It was quiet compared to pre-Covid times, we were told. We stopped at tea houses for Sherpa stew and Nepalese tea. Sherpas sat around the stoves in the middle of the room. Everything felt very simple; breakfast, hike, lunch, hike, then settle in another tea house for the night. As guests of Elite Expeditions, we were treated to a special ceremony with a local Lama; he blessed us, and fed us some holy water, which was yellow and didn’t smell too fresh. I carefully pretended to drink mine. We even visited our Sherpa’s mother-in-law for mint tea. We were given a unique insight into Sherpa life – their lifetime at altitude making them perfectly adapted to the thin air while we Westerners struggled. Most trekkers end their journey at a huge rock which stands at the entrance to Base Camp proper. We were spending the night at the expeditioners’ base camp – a rare privilege. We ate an early supper with a team who were doing their first rotation in the early hours of the next day; traversing the infamous Khumbu Ice Falls, before reaching Camp I, then Camp II, before descending. Although it was a friendly affair, with jokes and laughter, the air jangled with pre-expedition nerves, anticipation and excitement. It was unusual to observe from the outside, and it was half with envy, and half with relief. We heard them set off the following morning, about 2am, and if you’d looked outside the tent, you’d have seen their head torches bobbing towards the Ice Falls, eventually disappearing into the Himalayan night.
After a few weeks regrouping back in the UK, we were off to Arctic waters, but not before we’d fulfilled a longstanding invitation to visit the James Caird. The lifeboat that carried Shackleton to eventual safety on South Georgia ended up at Dulwich College, and sat for decades at one end of the playing fields, its sail unceremoniously rolled up inside. It’s since been lovingly and faithfully restored, and sits in pride of place in the school’s science block. For Shackleton fans, visiting the boat is - I imagine - something akin to walking on the pitch of a favourite football team, or meeting a music icon. It felt incredible that it not only survived, but that we could touch it, that such a remarkable part of polar history was right there in front of us. We were lucky to be shown some of the rarer archive material, including sponsorship letters signed by Shackleton himself. Just looking at the size of the boat makes his feat of endurance, skill in navigation, and a good dose of luck, all the more incredible.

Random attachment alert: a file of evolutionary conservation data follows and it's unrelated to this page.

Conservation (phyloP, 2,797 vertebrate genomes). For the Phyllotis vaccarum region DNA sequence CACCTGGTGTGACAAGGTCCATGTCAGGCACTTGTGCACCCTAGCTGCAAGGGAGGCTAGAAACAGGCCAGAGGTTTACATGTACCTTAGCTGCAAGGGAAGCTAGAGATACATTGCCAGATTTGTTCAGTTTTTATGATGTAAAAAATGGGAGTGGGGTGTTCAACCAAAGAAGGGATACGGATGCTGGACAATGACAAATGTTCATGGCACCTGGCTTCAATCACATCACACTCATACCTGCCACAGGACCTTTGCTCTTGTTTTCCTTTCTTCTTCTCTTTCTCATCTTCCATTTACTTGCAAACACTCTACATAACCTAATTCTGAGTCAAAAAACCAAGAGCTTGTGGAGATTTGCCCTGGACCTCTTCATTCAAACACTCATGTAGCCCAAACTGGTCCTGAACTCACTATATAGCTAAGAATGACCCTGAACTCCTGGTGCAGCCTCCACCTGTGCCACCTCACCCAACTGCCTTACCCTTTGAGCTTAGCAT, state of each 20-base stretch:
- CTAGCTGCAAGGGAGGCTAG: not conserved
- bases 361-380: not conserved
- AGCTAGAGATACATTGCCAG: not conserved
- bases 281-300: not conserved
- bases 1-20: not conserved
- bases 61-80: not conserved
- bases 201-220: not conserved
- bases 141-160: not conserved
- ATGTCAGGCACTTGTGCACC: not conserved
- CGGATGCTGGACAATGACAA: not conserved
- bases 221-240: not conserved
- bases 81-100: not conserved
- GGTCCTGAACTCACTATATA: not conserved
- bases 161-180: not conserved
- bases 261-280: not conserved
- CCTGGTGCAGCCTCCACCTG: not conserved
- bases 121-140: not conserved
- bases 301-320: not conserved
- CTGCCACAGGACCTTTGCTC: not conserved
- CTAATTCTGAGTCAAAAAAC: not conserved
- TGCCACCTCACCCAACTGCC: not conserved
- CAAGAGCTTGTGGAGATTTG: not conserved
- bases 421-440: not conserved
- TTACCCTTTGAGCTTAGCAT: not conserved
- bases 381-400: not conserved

Boarding our Greenland-bound ship in Tilbury docks soon afterwards felt like another step back in time. The ship serves formal dinner every night, and people dress properly for it. My job as onboard explorer is to add some stories from some of the places the ship would be calling at; Iceland, Greenland. We stopped in Iceland for just one day – enough time to get off and run round the headland with an awesome backdrop of black volcanic mountains, which dropped away into the bluest sea. The wind was icy, despite it being mid-summer, but the sun was shining and it was a great day ashore. We caught up with our Iceland contact, who will be providing some of the logistics support for our Iceland Glacier Challenge and our Fire and Ice Challenge. His monster truck has the number plate ICE1 and, Iceland being a tiny country, he’s recognised wherever he goes.
Back at sea, the sun began to disappear and the sky became flat and grey, and the sea leaden. As we approached the south coast of Greenland, black outlines of jagged rock began to appear in the distance. Then, our first iceberg. As we sailed closer, sea ice running out from the shore came into view. It’s stillness and vast area had an almost-magical quality which gave off an unwelcoming aura. I imagined Eric the Red, who came here from Iceland promising those who joined him a better life. How they must have felt when they came upon these desolate shores I can’t imagine. I suppose they hoped for a more hospitable interior, rather than the never-ending ice which dominates as soon as you come inland.
Louis Rudd MBE, Shackleton Director of Expeditions, is a record-breaking polar adventurer, former Royal Marine Commando and SAS soldier. He is the first and only person to have traversed Antarctica twice using human power alone and has reached the South Pole three times from different coastal starting points.